In 2022, Dell updated its high-end XPS desktops with a larger chassis that accommodates a wider range of components. In short, the primary advantage of the desktop over the window laptop is that this mid-size tower allows room for future growth and increased performance. With ample ports available on the front and back, eliminating the need for docks or hubs, the XPS 8950 can also be a discrete gaming PC, productivity system, and content creation system all in one box, thanks to new power and liquid cooling options.

Dell XPS 8950 review: Design

On a screen, the XPS Desktop 8950 doesn’t look all that different from the 8940 from last generation, but it boasts some significant upgrades. By volume, it’s 42% bigger than the previous generation, and Dell makes full use of the extra room. A bigger case provides more space for cooling and water cooling. You may buy an optional 120mm all-in-one liquid cooling for unlocked K-series processors, which dramatically lowers noise (it ships with an air cooler otherwise). You can choose between Platinum Silver (white and silver) and Night Sky (black and silver), but Platinum Silver carries a stingy $30 upcharge. Although Dell eliminated the Special Edition model that was offered with the previous iteration, the cost for a white chassis is still there. There is a lot more room for airflow around the case. Intake vents are located at the front of the case, while a GPU vent is located on the side panel. Dell lengthened the chassis as well, so you won’t have to worry like you did with the previous model about your GPU getting cozy with your front intake fans. You can buy this Dell XPS 8950 from its official website

Dell XPS 8950 review: Performance

My Cinebench and Geekbench results show it plainly. All things considered, the Core i5-12600K outperforms the Core i9-10900K, sometimes by as much as 47%. Contrast this with the larger Core i7-12700KF found inside the MSI Aegis RS 12, which is able to achieve a significantly higher score because of its greater core count. But that’s just how my XPS Desktop is set up. The best CPU currently on the market, the Core i9-12900K, can be used to make a machine. Even if you can get by, a midrange configuration like this isn’t the greatest for serious video or photo processing. Although the Core i5-12600K is a powerful processor, the RTX 3060 Ti’s lower performance is insufficient for intensive video editing applications. It can do the job, but you should spend for a higher-end configuration if chores like video and photo editing are a concern.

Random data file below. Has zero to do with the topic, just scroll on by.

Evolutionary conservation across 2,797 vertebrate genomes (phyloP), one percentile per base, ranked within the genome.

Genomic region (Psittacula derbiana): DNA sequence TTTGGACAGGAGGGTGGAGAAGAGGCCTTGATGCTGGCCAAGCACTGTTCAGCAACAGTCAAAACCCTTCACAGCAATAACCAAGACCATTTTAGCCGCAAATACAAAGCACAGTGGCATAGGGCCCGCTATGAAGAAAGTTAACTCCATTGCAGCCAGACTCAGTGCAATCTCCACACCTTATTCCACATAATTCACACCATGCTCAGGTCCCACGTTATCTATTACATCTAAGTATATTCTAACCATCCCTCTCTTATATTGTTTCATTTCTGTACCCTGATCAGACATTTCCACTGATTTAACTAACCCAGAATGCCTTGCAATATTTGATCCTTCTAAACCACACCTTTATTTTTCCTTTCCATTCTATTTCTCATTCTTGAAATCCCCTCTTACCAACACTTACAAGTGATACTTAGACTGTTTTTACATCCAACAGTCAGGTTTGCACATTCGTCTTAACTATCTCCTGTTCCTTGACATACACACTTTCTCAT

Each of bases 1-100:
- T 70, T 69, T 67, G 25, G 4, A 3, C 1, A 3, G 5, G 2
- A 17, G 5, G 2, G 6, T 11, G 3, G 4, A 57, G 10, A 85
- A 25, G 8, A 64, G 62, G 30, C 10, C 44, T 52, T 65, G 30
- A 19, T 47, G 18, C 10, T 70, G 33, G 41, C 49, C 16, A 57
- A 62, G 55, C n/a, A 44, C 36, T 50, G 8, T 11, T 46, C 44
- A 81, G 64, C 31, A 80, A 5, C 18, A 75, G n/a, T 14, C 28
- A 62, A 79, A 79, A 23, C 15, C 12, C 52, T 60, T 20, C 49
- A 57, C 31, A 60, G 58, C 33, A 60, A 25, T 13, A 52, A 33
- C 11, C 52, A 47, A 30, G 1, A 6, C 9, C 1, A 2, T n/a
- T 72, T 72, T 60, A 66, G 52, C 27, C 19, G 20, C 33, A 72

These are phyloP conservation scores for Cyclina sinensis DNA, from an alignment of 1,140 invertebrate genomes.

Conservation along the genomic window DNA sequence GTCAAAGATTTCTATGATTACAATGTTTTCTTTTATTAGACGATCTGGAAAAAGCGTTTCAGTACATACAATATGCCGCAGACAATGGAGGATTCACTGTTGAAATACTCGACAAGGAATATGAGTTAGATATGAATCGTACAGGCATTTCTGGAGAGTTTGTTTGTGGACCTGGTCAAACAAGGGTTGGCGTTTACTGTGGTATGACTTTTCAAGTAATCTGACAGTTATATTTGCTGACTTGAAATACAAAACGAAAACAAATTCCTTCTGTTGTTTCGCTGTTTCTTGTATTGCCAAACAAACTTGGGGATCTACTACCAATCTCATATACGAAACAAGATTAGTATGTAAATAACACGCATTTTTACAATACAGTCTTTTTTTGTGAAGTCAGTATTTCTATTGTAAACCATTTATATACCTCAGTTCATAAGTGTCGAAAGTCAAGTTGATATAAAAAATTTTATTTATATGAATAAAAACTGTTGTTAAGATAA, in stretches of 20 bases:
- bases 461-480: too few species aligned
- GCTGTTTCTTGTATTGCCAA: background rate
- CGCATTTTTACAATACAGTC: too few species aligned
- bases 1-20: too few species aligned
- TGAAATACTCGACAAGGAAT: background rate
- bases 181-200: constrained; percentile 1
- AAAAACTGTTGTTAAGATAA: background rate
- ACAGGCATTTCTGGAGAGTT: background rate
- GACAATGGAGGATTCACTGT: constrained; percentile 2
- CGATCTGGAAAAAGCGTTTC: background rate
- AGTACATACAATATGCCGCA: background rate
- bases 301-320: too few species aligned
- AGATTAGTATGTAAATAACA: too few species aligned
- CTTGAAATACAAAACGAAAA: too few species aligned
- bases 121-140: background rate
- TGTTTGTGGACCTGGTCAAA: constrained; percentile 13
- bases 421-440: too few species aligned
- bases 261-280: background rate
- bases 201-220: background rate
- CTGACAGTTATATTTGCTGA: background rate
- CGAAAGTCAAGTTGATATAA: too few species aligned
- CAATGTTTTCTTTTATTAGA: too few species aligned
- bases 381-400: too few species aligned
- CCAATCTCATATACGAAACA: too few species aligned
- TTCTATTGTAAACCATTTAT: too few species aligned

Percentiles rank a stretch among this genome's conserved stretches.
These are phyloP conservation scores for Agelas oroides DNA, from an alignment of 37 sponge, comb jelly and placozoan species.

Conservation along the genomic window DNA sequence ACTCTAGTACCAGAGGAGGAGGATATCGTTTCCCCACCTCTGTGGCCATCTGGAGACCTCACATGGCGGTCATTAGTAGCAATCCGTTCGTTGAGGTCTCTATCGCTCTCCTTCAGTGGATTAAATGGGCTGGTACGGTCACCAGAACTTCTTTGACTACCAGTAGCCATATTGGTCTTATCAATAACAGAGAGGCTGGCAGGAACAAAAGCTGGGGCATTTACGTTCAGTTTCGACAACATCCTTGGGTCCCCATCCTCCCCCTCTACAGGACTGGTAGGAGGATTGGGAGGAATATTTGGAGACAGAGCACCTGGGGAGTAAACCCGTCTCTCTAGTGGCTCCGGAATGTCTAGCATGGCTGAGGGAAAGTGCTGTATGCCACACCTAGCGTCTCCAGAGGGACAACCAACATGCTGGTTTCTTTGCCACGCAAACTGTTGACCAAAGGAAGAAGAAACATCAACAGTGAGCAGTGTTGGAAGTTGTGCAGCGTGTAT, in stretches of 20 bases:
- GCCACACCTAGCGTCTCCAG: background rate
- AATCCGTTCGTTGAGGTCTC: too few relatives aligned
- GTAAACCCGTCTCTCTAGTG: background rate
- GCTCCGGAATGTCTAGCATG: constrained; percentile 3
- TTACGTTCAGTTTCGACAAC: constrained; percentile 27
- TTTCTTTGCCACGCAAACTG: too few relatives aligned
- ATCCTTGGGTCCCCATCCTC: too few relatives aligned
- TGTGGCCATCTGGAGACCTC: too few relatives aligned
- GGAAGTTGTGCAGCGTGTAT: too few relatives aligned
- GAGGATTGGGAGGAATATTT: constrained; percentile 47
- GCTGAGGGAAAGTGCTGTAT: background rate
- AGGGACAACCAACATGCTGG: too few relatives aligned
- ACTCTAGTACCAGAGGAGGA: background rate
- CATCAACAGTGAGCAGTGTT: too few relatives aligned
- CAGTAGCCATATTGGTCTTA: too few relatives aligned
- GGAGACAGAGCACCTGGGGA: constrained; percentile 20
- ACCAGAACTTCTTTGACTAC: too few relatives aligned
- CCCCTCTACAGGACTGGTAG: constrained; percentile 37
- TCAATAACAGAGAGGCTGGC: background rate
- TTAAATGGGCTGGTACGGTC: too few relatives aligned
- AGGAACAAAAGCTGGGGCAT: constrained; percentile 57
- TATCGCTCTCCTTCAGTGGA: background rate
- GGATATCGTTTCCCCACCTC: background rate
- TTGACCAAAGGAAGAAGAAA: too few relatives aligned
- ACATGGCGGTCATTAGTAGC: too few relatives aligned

Dell XPS 8950 review: Features

The performance of the 12th-generation Intel Core i5-12600K CPU in my evaluation unit is intermediate, but I found it still packs extra punch and power: each of its 10 cores runs at 3.7 GHz by default, but can accelerate to 4.5 GHz for difficult tasks. Some can even accelerate up to 4.9 GHz. For $450 more, you can get an Intel Core i9-12900K with 16 cores and a top speed of 5.2 GHz, perfect for those who want to go all out in terms of power. Most likely, however, you won’t need it. The i5 processor in my review device was more than adequate to handle everything I threw at it. The 8950 performed very well in the benchmarking software PC Mark 10 and 3D Mark, scoring 10776 in the PC Mark 10 office benchmark and 11313 in the 3D Mark Time Spy benchmark. This is quite high in all rankings, indicating that it is capable of handling demanding PC tasks. Both results are on par with top-class gaming laptops like the Razer Blade 17 2022, which recorded a 3D Mark score of 11826. Sure, the XPS 8950 is not portable, but it offers nearly the same gaming performance at less than half the cost.

Dell XPS 8950 review: Pricing

The realistic, cinematic action of “Shadow of the Tomb Raider” was very smooth on the XPS Tower with an average frame rate of 143, exceeding the 88 fps obtained on the Mac Studio. While these two numbers are well above 60 fps, the minimum frame rate for our ideal gaming experience, the XPS Tower’s increased graphics performance makes it an excellent choice as a gaming computer, and in some cases as a machine for more demanding visual tasks such as 3D rendering. It is excellent. It is also important to note that a modestly spec’d Dell PC in a $1,762 configuration was able to achieve this amazing performance. For more power for demanding 4K gaming and content creation, users can build a computer with a powerful Intel Core i9 processor, up to 32GB of RAM, up to 2TB of hard drive or SSD storage, and a top-of-the-line Nvidia RTX 3090 graphics card Computers can be built with these upgrades, which can raise the price of an XPS desktop to the low $3,000s, which is generally about the same as what would be paid for a PC with comparable performance.

Dell XPS 8950 review: Conclusions

Despite being a 12th Gen Intel platform, Dell’s XPS 8950 is a good place for a timid beginner who is just getting into gaming or streaming services and is still debating whether to construct a system. In our testing, we found that it provides the performance anticipated of its constituent parts while not requiring a comprehensive understanding of system construction. It can support the very best components currently on the market if configured properly when ordering; this includes memory, CPU, and GPU. The XPS 8950 performed admirably in our testing, which was confined to pre-built comparisons, and was in line with what we observed when comparing numerous Z690 motherboards with our 12600K from the previous generation. R23 offered 17333 nT and 1902 single threads. We were impressed by CrossMark’s response and productivity ratings. Procyon performed as expected, scoring slightly higher in Office but trailing significantly in Photo.

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